Police to get new polygraph instrument

Police to get new polygraph instrument

By Mishele Wright mdwright@chronicle-tribune.com

The Marion Police Department is getting a new polygraph instrument to replace the 12-year-old device officers are currently using.  The Community Foundation of Grant County gave the department an almost $3,700 grant to purchase the equipment.  

Officers began looking into purchasing a new one after Detective Ben Caudell returned from a 10-week course at Backster School of Lie Detection in late August, said Deputy Chief Cliff Sessoms.  The tool will be more up-to-date than the one they are using now, he said.

Caudell said nothing is wrong with the current instrument, and it is still accurate. The problem, he said, is that the American Polygraph Association and the American Society for Testing and Materials, which set standards for forensic evidence, both require a polygraph to have additional sensors to help with identifying “counter measures” that a person may try to do to cause a false reading.

“Our old unit didn’t have the capability to operate these additional sensors,” he said. “The basic function is the same, but the new one will be more advanced and will help us better identify people who are using counter measurer to change their score.”

Sessoms said Caudell and Detective Sgt. Robin Young are the only two polygraph instructors at the department.

“Robin was the only one left, and we really needed to get somebody else ready for the future,” he said of sending Caudell to the class.

Detective Sgt. Reggie Nevels of the Grant County Sheriff’s Department also is certified.

Caudell’s 320-hour course consisted of how to give a polygraph exam and how the test is scored. Sessoms said the class was paid for by the Grant County Prosecutor’s Office.

Since returning from the class, Caudell said he has administered 13 examinations.

“We do a lot of interviews, and we look at verbal and non-verbal communication as part of it and try to identify deception,” he said. “A polygraph takes somebody and puts them in a position where their body physiology helps determine whether they’re being truthful. When watching them, we get feedback from the non-verbal communication.”

The results of a polygraph, along with a confession and other evidence, can give police a confirmation of guilt.

“It builds upon the tools you already have as an investigator in identifying deception,” he said.

In order to give a polygraph exam, detectives must have a good initial investigation, a copy of the case file and the criminal history of the person. In the state of Indiana, a stipulation form is additionally needed, Caudell said. The form allows a person who passes the exam to use the results and the officer’s testimony in court if they are later charged with a crime. Results of polygraph exams are admissible in Indiana courtrooms.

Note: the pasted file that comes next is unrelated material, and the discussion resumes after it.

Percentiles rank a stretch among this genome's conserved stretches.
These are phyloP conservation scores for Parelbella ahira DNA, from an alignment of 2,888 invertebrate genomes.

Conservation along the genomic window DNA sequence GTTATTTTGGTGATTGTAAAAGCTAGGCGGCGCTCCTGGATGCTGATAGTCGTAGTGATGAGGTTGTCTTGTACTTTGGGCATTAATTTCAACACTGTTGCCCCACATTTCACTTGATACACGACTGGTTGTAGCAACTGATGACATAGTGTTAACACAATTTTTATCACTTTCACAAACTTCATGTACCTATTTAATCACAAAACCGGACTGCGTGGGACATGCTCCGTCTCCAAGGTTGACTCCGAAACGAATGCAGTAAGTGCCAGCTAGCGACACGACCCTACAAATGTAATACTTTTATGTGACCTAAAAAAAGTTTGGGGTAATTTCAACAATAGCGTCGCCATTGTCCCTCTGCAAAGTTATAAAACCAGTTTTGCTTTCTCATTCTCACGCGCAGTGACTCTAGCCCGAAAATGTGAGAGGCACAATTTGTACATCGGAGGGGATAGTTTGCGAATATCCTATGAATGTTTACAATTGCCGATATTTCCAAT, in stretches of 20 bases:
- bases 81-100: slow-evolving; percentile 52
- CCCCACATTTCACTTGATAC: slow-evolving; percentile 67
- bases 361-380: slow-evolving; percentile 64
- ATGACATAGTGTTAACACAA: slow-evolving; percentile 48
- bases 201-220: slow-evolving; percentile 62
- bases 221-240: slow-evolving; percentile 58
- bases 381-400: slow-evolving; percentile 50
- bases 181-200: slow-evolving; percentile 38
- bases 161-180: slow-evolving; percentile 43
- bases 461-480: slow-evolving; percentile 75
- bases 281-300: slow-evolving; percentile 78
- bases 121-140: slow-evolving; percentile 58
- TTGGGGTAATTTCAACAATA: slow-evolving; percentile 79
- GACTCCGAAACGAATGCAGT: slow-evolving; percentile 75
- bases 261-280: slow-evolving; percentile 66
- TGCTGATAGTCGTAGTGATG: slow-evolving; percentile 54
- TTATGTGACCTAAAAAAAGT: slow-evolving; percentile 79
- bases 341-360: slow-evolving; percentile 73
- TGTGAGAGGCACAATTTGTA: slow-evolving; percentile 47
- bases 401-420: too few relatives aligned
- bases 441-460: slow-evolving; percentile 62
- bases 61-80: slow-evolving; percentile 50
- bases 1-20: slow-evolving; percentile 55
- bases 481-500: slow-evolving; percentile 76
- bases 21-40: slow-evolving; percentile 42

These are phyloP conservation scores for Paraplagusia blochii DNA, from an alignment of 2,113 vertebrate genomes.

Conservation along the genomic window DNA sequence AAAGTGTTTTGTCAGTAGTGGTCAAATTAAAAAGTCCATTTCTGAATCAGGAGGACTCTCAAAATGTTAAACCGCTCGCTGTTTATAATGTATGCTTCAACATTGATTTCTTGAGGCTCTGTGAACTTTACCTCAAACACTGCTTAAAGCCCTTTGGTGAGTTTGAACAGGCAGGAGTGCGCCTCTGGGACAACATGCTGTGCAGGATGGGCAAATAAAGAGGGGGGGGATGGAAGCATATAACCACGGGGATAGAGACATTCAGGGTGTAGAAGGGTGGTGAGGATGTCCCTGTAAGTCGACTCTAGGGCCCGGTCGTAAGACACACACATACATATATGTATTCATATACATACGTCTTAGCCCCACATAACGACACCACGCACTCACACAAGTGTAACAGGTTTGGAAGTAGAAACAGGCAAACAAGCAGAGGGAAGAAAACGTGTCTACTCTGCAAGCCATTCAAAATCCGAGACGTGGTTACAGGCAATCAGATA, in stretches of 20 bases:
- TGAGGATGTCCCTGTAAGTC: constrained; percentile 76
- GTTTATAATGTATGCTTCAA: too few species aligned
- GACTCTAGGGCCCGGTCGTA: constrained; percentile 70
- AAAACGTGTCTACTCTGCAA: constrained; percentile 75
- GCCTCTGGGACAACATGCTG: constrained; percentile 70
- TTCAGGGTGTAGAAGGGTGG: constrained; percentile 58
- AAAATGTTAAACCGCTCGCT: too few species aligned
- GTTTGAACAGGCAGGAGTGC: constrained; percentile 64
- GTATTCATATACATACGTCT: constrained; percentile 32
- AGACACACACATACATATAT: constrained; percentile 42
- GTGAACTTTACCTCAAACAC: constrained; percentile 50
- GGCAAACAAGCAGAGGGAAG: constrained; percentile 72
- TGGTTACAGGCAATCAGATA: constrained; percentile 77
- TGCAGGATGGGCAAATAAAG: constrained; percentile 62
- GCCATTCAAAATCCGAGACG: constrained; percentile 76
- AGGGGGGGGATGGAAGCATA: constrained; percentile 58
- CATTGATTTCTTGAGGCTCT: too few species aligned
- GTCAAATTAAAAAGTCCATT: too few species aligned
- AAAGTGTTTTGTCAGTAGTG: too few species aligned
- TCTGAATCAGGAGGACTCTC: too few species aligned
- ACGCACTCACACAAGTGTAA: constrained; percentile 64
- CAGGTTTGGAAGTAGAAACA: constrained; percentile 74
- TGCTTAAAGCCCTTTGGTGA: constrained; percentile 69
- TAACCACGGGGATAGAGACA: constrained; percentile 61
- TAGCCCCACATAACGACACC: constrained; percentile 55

“It’s been a very useful tool,” he said. “Since I’ve been back, it’s been used to obtain confessions in at least one investigation. It’s one more tool to better serve the community.”

The department also uses the device for pre-employment. Every officer candidate must submit to a polygraph examination.

Sessoms said the department wouldn’t have been able to afford the purchase of the apparatus if it hadn’t received the grant.

Community Foundation Executive Director Dawn Brown said the committee saw the value of getting a new instrument for the police.

“Polygraph instruments are kind of like cribs — they run their time limit and then they kind of expire,” she said. “They have to be up-to-date and current.”

She saw getting a new one as a community safety issue.

The Community Foundation gave out several other grants. Brown said the same organizations don’t typically receive funding within the same 12-month or even 24-month period.

“We try to spread the wealth a little bit,” she said. “But, there are needs that have to be met.”

Sessoms said the department received the grant money last week and is in the process of ordering the device.

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